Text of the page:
Create Your First Backup

Before you can create your first backup, you must be logged in as a user that has administrative rights.

  1. Open the Control Panel (Start, Control Panel).
  2. Click Back up your computer under System Maintenance if you are in the Control Panel Home view or double-click Backup and Restore Center if you’re in the Classic view.
  3. Click the Back up files button.

  4. If you’re saving the backup on a local device like a hard drive, USB/FireWire hard drive, or CD/DVD, select it under On a hard disk, CD, or DVD. If your backup will be saved on a network location, check off On a network, and then browse to the location.

    Note: It’s not a good idea (though not impossible) to move a backup once it’s been created. Make sure you’re saving it in a good spot.

  5. Check off all the types of files you want to backup and then click Next.

  6. Setup how often, when, and at what time your computer will perform incremental backups from now on.

  7. Click Save settings and start backup to start your first backup.
  8. The backup will take place and it’ll let you know when it’s finished.

My Recommended Backup Setup

If it were my computer(s), this is how I would setup backup for it:

I would use a USB/FireWire hard drive if I only want to backup one computer. If I had a small home network of computers I’d use a NAS device and create a folder for each computer to save the backups in on the NAS. I like these devices because they are small, work well, are less susceptible to viruses, and don’t use a lot of electricity.

I would set them to backup every week at night. If you work with lots of files very often you should backup every night. If you’re backing up a few computers on a network I would set each computer’s backup time off by an hour or so from each other so you don’t overload the NAS device.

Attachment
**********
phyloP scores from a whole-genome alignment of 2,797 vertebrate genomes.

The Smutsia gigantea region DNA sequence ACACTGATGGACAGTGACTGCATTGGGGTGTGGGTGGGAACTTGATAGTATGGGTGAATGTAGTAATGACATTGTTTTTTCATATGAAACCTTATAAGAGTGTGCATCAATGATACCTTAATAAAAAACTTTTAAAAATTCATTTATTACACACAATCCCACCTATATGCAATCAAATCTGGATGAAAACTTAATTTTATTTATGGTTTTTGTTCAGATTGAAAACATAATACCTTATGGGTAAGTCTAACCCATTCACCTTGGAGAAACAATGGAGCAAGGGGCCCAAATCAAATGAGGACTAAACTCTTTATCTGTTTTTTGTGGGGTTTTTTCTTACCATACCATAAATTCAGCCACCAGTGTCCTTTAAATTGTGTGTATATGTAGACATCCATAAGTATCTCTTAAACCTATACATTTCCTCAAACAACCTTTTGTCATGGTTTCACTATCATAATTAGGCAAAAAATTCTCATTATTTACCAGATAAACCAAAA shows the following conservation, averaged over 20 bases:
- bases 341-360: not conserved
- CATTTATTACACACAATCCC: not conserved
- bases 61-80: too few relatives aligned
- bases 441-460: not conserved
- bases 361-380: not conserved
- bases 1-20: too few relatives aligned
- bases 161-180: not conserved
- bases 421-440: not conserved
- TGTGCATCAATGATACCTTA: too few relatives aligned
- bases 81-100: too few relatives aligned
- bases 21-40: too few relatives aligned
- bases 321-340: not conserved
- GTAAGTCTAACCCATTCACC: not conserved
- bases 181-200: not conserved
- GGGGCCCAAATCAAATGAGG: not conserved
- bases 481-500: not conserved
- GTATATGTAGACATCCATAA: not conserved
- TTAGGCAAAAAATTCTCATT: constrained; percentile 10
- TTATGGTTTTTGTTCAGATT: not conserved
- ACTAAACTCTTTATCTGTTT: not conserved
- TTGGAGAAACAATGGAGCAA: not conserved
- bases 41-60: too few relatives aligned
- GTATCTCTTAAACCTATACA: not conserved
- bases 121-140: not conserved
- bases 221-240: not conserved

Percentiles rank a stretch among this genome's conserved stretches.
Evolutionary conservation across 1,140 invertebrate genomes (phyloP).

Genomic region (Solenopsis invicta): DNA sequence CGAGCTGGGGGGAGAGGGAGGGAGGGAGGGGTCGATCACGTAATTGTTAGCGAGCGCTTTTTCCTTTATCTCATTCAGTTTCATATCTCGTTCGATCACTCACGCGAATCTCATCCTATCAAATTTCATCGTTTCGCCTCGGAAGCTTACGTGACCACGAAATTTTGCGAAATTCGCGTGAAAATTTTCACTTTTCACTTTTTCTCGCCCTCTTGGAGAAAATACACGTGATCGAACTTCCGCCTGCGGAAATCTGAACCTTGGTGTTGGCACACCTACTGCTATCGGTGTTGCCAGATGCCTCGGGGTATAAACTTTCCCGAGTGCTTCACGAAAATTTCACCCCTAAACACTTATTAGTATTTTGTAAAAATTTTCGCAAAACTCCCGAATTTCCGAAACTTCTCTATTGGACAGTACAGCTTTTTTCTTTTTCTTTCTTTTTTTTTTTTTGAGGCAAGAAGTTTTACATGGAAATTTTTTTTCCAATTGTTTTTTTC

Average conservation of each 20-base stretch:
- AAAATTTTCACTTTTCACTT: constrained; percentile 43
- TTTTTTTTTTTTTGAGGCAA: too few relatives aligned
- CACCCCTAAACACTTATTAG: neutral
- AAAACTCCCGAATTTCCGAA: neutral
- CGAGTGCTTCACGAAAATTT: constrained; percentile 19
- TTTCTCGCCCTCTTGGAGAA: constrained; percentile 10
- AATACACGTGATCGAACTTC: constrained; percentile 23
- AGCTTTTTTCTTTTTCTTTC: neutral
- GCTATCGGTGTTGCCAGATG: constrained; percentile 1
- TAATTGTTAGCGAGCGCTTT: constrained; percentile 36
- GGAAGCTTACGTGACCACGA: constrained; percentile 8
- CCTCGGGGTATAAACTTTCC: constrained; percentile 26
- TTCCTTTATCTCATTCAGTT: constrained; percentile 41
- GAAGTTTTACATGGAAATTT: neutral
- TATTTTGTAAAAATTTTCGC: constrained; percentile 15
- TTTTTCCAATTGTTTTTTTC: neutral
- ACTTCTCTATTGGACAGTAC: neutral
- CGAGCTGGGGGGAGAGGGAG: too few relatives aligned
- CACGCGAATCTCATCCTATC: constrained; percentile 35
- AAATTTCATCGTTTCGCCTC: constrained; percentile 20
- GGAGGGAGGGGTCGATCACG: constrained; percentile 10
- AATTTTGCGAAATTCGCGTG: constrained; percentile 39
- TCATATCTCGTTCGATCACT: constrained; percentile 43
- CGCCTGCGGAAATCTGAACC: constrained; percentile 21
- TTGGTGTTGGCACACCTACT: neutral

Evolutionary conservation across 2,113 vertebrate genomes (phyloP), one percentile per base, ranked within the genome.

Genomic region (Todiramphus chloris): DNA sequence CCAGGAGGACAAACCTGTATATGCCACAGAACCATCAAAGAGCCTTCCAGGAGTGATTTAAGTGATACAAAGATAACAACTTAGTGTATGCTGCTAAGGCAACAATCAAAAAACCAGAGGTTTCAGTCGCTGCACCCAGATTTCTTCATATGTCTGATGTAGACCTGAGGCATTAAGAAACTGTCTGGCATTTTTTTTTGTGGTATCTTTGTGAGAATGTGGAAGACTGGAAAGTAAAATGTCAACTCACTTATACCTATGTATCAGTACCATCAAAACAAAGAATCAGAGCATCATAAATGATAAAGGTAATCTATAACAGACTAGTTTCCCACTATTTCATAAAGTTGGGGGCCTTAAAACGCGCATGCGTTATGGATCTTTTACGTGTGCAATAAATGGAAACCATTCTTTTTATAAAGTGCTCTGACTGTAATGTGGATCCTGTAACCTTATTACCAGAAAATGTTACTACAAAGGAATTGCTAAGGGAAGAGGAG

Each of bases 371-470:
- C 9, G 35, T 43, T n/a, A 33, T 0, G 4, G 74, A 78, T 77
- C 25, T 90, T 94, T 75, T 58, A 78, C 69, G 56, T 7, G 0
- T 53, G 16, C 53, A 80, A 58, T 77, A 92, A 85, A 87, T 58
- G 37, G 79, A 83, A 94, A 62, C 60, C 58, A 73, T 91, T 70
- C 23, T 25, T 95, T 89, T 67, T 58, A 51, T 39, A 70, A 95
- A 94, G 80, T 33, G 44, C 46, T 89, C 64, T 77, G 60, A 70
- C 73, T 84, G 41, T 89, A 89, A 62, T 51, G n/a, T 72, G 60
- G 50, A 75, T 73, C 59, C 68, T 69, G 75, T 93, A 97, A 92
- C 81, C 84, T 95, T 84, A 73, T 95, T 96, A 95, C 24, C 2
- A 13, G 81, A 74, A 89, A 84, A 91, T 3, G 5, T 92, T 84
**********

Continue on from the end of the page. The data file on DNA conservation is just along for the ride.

I would also manually create a full backup and save it on CD or DVD(s) and store them in a different location just in case something really bad happens.

Still need help? Ask your computer question now.

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2 Responses to “Backup Files in Windows Vista”

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  1. Charles Leavitt says:

    Thanks alot, excellent guidance information!

  2. plandon says:

    Backup and Restore, put simply, just doesn’t work on Vista Home Premium.
    Many files are not backed up, and dangerously it leads you to believe that the backup was successful! I have just learnt from this forum that it doesn’t do .exe and other files!

    Home Premium doesn’t even do complete backups.

    It is not up to the job of trying to be a professional operating system. A basic requirement of an operating system for the past 50 years has been the task of backing up (& restore if ever needed).

    Without this it should not even be released to Beta Testing.

    It is not “fit for purpose” (a legal consumer phrase in the UK) and you should get your money back from the supplier.